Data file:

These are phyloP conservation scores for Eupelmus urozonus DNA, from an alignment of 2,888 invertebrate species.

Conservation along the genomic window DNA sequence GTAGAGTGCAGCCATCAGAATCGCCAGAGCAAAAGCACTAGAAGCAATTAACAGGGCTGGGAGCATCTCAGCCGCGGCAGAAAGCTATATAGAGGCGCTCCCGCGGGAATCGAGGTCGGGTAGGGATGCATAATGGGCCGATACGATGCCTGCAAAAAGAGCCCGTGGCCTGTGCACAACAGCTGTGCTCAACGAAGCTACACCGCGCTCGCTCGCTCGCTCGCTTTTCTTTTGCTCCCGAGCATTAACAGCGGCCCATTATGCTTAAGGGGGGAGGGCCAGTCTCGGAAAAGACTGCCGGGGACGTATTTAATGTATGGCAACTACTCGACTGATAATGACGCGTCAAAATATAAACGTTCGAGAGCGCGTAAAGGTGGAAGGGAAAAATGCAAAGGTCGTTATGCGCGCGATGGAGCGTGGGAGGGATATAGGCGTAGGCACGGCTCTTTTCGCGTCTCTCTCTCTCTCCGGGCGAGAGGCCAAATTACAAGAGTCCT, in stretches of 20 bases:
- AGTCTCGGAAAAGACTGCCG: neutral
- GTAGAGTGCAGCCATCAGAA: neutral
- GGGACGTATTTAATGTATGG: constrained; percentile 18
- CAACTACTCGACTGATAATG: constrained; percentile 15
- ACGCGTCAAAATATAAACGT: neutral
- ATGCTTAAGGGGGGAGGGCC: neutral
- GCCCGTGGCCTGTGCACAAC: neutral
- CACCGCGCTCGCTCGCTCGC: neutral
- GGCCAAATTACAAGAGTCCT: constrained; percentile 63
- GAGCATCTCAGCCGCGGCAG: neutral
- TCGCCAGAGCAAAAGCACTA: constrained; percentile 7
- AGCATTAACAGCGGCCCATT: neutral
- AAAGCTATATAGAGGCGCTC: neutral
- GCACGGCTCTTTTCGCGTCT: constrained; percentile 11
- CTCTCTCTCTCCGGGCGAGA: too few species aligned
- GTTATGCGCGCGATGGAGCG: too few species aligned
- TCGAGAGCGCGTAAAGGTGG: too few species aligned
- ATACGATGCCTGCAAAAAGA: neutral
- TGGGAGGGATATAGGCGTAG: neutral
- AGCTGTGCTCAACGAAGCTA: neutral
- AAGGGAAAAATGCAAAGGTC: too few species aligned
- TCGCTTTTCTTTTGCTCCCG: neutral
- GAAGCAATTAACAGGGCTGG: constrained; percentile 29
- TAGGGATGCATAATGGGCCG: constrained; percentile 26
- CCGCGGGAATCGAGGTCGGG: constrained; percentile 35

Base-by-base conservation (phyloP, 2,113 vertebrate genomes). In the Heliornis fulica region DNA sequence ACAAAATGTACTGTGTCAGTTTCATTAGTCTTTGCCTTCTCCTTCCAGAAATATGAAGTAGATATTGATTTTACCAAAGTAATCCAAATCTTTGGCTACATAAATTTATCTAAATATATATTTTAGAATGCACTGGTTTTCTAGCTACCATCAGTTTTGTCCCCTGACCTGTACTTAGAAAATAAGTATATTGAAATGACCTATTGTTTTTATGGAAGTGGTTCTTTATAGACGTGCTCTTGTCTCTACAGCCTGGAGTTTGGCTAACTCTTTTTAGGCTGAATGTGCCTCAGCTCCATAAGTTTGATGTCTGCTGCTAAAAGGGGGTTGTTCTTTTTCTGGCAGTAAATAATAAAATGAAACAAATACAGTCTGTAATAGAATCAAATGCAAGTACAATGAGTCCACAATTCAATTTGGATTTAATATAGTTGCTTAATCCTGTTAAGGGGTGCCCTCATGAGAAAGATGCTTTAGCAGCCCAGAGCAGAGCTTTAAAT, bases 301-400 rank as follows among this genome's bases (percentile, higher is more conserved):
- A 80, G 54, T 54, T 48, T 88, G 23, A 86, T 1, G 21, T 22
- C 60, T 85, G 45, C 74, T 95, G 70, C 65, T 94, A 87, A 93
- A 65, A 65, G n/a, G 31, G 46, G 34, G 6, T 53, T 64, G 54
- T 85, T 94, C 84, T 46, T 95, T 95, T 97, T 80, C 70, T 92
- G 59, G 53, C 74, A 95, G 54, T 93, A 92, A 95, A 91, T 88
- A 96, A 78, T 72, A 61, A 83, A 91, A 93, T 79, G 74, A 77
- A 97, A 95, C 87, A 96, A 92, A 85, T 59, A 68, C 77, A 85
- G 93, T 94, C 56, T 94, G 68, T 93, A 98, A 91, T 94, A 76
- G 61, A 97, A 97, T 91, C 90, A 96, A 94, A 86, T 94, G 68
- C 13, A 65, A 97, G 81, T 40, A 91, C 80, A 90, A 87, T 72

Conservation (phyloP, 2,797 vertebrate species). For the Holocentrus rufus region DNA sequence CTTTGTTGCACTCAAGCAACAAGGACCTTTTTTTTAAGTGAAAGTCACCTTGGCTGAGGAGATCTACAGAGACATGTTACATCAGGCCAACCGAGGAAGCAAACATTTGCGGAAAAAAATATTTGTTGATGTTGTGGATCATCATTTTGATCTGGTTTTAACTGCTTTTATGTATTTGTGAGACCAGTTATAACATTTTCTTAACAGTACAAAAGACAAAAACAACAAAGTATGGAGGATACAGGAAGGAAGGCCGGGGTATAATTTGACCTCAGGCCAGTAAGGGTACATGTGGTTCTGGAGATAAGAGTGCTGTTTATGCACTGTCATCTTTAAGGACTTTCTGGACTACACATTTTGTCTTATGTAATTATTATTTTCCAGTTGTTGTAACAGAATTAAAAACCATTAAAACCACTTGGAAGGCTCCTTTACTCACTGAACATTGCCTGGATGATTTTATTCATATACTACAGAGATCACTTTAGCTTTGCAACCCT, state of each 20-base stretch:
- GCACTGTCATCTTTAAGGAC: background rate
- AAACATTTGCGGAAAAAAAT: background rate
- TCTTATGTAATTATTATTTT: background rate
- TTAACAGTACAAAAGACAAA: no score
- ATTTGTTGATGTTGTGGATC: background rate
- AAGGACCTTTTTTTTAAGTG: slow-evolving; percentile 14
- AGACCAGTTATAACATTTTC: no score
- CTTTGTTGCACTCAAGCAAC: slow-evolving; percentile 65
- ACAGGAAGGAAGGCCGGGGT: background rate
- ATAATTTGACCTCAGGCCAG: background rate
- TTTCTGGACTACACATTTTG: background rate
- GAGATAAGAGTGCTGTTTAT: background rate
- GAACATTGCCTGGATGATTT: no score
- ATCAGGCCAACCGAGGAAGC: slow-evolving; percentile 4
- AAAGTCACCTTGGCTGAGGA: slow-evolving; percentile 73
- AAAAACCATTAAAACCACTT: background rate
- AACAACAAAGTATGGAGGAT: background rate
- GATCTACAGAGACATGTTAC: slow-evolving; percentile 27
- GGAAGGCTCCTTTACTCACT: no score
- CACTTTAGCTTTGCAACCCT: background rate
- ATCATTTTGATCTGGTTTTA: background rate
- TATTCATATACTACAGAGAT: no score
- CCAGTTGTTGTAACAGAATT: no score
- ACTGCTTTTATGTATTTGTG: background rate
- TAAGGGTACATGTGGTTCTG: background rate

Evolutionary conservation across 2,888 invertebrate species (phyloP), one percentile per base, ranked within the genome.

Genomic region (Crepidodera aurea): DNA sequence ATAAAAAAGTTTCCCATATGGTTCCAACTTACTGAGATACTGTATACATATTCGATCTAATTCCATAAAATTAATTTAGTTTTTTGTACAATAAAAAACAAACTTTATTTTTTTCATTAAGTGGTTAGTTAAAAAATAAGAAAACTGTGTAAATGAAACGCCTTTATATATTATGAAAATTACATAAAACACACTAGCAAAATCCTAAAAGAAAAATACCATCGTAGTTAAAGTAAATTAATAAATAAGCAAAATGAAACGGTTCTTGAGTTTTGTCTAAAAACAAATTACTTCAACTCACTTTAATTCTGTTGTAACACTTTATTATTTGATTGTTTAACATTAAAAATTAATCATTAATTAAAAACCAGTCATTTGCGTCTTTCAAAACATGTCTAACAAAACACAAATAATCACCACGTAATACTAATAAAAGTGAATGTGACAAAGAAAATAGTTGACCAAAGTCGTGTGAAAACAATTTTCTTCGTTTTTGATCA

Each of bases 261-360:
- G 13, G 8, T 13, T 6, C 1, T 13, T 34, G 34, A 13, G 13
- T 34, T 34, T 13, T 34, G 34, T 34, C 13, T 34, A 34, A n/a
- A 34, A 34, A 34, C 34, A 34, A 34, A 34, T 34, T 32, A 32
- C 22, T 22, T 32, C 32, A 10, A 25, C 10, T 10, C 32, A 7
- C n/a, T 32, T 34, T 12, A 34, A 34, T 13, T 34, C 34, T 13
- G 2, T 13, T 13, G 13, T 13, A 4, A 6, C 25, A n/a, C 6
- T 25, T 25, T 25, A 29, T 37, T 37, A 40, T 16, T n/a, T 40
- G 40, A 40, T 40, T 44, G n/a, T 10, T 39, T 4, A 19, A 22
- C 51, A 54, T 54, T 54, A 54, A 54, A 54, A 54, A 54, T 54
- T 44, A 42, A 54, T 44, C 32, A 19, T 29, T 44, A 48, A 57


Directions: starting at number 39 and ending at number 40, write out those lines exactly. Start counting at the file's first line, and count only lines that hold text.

Conservation (phyloP, 2,797 vertebrate species). For the Holocentrus rufus region DNA sequence CTTTGTTGCACTCAAGCAACAAGGACCTTTTTTTTAAGTGAAAGTCACCTTGGCTGAGGAGATCTACAGAGACATGTTACATCAGGCCAACCGAGGAAGCAAACATTTGCGGAAAAAAATATTTGTTGATGTTGTGGATCATCATTTTGATCTGGTTTTAACTGCTTTTATGTATTTGTGAGACCAGTTATAACATTTTCTTAACAGTACAAAAGACAAAAACAACAAAGTATGGAGGATACAGGAAGGAAGGCCGGGGTATAATTTGACCTCAGGCCAGTAAGGGTACATGTGGTTCTGGAGATAAGAGTGCTGTTTATGCACTGTCATCTTTAAGGACTTTCTGGACTACACATTTTGTCTTATGTAATTATTATTTTCCAGTTGTTGTAACAGAATTAAAAACCATTAAAACCACTTGGAAGGCTCCTTTACTCACTGAACATTGCCTGGATGATTTTATTCATATACTACAGAGATCACTTTAGCTTTGCAACCCT, state of each 20-base stretch:
- GCACTGTCATCTTTAAGGAC: background rate